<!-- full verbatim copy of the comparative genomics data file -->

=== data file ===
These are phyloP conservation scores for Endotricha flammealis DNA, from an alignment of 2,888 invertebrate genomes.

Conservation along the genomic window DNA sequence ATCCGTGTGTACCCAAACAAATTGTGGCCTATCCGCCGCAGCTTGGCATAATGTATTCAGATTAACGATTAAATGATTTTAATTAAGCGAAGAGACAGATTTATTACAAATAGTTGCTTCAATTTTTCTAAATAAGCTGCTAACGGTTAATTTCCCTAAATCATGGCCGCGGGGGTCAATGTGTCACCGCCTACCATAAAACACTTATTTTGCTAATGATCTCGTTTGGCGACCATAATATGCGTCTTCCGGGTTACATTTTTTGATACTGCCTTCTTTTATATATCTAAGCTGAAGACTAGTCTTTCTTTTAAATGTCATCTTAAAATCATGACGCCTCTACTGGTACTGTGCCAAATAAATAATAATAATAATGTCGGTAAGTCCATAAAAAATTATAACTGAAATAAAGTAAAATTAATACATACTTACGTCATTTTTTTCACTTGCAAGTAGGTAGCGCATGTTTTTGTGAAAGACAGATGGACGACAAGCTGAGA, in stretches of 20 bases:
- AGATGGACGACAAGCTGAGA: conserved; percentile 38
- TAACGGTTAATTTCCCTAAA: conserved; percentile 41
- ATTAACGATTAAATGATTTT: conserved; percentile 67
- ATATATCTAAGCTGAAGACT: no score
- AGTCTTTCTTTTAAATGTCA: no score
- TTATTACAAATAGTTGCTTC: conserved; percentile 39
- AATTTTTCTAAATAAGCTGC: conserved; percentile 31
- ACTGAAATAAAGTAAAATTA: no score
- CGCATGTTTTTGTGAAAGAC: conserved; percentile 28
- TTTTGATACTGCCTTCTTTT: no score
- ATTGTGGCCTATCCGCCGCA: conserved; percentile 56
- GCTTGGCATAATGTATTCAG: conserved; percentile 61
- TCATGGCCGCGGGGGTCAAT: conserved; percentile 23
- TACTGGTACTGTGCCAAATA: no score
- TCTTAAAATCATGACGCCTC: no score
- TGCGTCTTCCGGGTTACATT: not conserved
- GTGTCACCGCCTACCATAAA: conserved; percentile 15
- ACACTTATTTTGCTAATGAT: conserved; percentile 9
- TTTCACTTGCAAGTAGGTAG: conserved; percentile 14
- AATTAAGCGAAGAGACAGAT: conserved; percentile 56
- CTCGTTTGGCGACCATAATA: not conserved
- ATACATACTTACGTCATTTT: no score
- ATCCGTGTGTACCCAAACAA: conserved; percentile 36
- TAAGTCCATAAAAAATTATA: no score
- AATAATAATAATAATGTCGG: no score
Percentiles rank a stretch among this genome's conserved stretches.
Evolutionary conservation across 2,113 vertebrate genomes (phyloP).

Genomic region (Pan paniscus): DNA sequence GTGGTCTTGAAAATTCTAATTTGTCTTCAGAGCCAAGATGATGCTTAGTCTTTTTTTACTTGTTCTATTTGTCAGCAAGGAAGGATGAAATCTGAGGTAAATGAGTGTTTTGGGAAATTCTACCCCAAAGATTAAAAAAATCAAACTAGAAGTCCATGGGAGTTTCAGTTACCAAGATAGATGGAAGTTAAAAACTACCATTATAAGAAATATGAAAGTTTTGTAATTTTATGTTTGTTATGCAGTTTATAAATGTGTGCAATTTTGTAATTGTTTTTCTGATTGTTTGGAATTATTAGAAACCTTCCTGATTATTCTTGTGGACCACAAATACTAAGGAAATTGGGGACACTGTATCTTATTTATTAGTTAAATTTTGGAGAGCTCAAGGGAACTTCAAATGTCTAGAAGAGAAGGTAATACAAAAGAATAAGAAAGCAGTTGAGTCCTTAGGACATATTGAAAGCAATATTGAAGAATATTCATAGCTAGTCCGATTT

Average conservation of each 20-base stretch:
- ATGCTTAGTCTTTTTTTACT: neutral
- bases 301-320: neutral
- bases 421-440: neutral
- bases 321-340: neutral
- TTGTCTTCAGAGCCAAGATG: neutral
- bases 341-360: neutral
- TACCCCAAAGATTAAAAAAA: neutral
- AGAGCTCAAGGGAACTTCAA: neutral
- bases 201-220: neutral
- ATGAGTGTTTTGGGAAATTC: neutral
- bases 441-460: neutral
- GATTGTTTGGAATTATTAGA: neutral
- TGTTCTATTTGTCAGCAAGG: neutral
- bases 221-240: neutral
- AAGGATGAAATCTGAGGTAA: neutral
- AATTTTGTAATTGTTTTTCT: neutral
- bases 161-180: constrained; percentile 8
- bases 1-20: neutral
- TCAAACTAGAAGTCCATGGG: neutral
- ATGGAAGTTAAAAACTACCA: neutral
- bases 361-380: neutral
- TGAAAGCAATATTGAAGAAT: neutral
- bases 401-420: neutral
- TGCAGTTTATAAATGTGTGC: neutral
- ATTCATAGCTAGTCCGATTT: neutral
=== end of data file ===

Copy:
These are phyloP conservation scores for Endotricha flammealis DNA, from an alignment of 2,888 invertebrate genomes.

Conservation along the genomic window DNA sequence ATCCGTGTGTACCCAAACAAATTGTGGCCTATCCGCCGCAGCTTGGCATAATGTATTCAGATTAACGATTAAATGATTTTAATTAAGCGAAGAGACAGATTTATTACAAATAGTTGCTTCAATTTTTCTAAATAAGCTGCTAACGGTTAATTTCCCTAAATCATGGCCGCGGGGGTCAATGTGTCACCGCCTACCATAAAACACTTATTTTGCTAATGATCTCGTTTGGCGACCATAATATGCGTCTTCCGGGTTACATTTTTTGATACTGCCTTCTTTTATATATCTAAGCTGAAGACTAGTCTTTCTTTTAAATGTCATCTTAAAATCATGACGCCTCTACTGGTACTGTGCCAAATAAATAATAATAATAATGTCGGTAAGTCCATAAAAAATTATAACTGAAATAAAGTAAAATTAATACATACTTACGTCATTTTTTTCACTTGCAAGTAGGTAGCGCATGTTTTTGTGAAAGACAGATGGACGACAAGCTGAGA, in stretches of 20 bases:
- AGATGGACGACAAGCTGAGA: conserved; percentile 38
- TAACGGTTAATTTCCCTAAA: conserved; percentile 41
- ATTAACGATTAAATGATTTT: conserved; percentile 67
- ATATATCTAAGCTGAAGACT: no score
- AGTCTTTCTTTTAAATGTCA: no score
- TTATTACAAATAGTTGCTTC: conserved; percentile 39
- AATTTTTCTAAATAAGCTGC: conserved; percentile 31
- ACTGAAATAAAGTAAAATTA: no score
- CGCATGTTTTTGTGAAAGAC: conserved; percentile 28
- TTTTGATACTGCCTTCTTTT: no score
- ATTGTGGCCTATCCGCCGCA: conserved; percentile 56
- GCTTGGCATAATGTATTCAG: conserved; percentile 61
- TCATGGCCGCGGGGGTCAAT: conserved; percentile 23
- TACTGGTACTGTGCCAAATA: no score
- TCTTAAAATCATGACGCCTC: no score
- TGCGTCTTCCGGGTTACATT: not conserved
- GTGTCACCGCCTACCATAAA: conserved; percentile 15
- ACACTTATTTTGCTAATGAT: conserved; percentile 9
- TTTCACTTGCAAGTAGGTAG: conserved; percentile 14
- AATTAAGCGAAGAGACAGAT: conserved; percentile 56
- CTCGTTTGGCGACCATAATA: not conserved
- ATACATACTTACGTCATTTT: no score
- ATCCGTGTGTACCCAAACAA: conserved; percentile 36
- TAAGTCCATAAAAAATTATA: no score
- AATAATAATAATAATGTCGG: no score
Percentiles rank a stretch among this genome's conserved stretches.
Evolutionary conservation across 2,113 vertebrate genomes (phyloP).

Genomic region (Pan paniscus): DNA sequence GTGGTCTTGAAAATTCTAATTTGTCTTCAGAGCCAAGATGATGCTTAGTCTTTTTTTACTTGTTCTATTTGTCAGCAAGGAAGGATGAAATCTGAGGTAAATGAGTGTTTTGGGAAATTCTACCCCAAAGATTAAAAAAATCAAACTAGAAGTCCATGGGAGTTTCAGTTACCAAGATAGATGGAAGTTAAAAACTACCATTATAAGAAATATGAAAGTTTTGTAATTTTATGTTTGTTATGCAGTTTATAAATGTGTGCAATTTTGTAATTGTTTTTCTGATTGTTTGGAATTATTAGAAACCTTCCTGATTATTCTTGTGGACCACAAATACTAAGGAAATTGGGGACACTGTATCTTATTTATTAGTTAAATTTTGGAGAGCTCAAGGGAACTTCAAATGTCTAGAAGAGAAGGTAATACAAAAGAATAAGAAAGCAGTTGAGTCCTTAGGACATATTGAAAGCAATATTGAAGAATATTCATAGCTAGTCCGATTT

Average conservation of each 20-base stretch:
- ATGCTTAGTCTTTTTTTACT: neutral
- bases 301-320: neutral
- bases 421-440: neutral
- bases 321-340: neutral
- TTGTCTTCAGAGCCAAGATG: neutral
- bases 341-360: neutral
- TACCCCAAAGATTAAAAAAA: neutral
- AGAGCTCAAGGGAACTTCAA: neutral
- bases 201-220: neutral
- ATGAGTGTTTTGGGAAATTC: neutral
- bases 441-460: neutral
- GATTGTTTGGAATTATTAGA: neutral
- TGTTCTATTTGTCAGCAAGG: neutral
- bases 221-240: neutral
- AAGGATGAAATCTGAGGTAA: neutral
- AATTTTGTAATTGTTTTTCT: neutral
- bases 161-180: constrained; percentile 8
- bases 1-20: neutral
- TCAAACTAGAAGTCCATGGG: neutral
- ATGGAAGTTAAAAACTACCA: neutral
- bases 361-380: neutral
- TGAAAGCAATATTGAAGAAT: neutral
- bases 401-420: neutral
- TGCAGTTTATAAATGTGTGC: neutral
- ATTCATAGCTAGTCCGATTT: neutral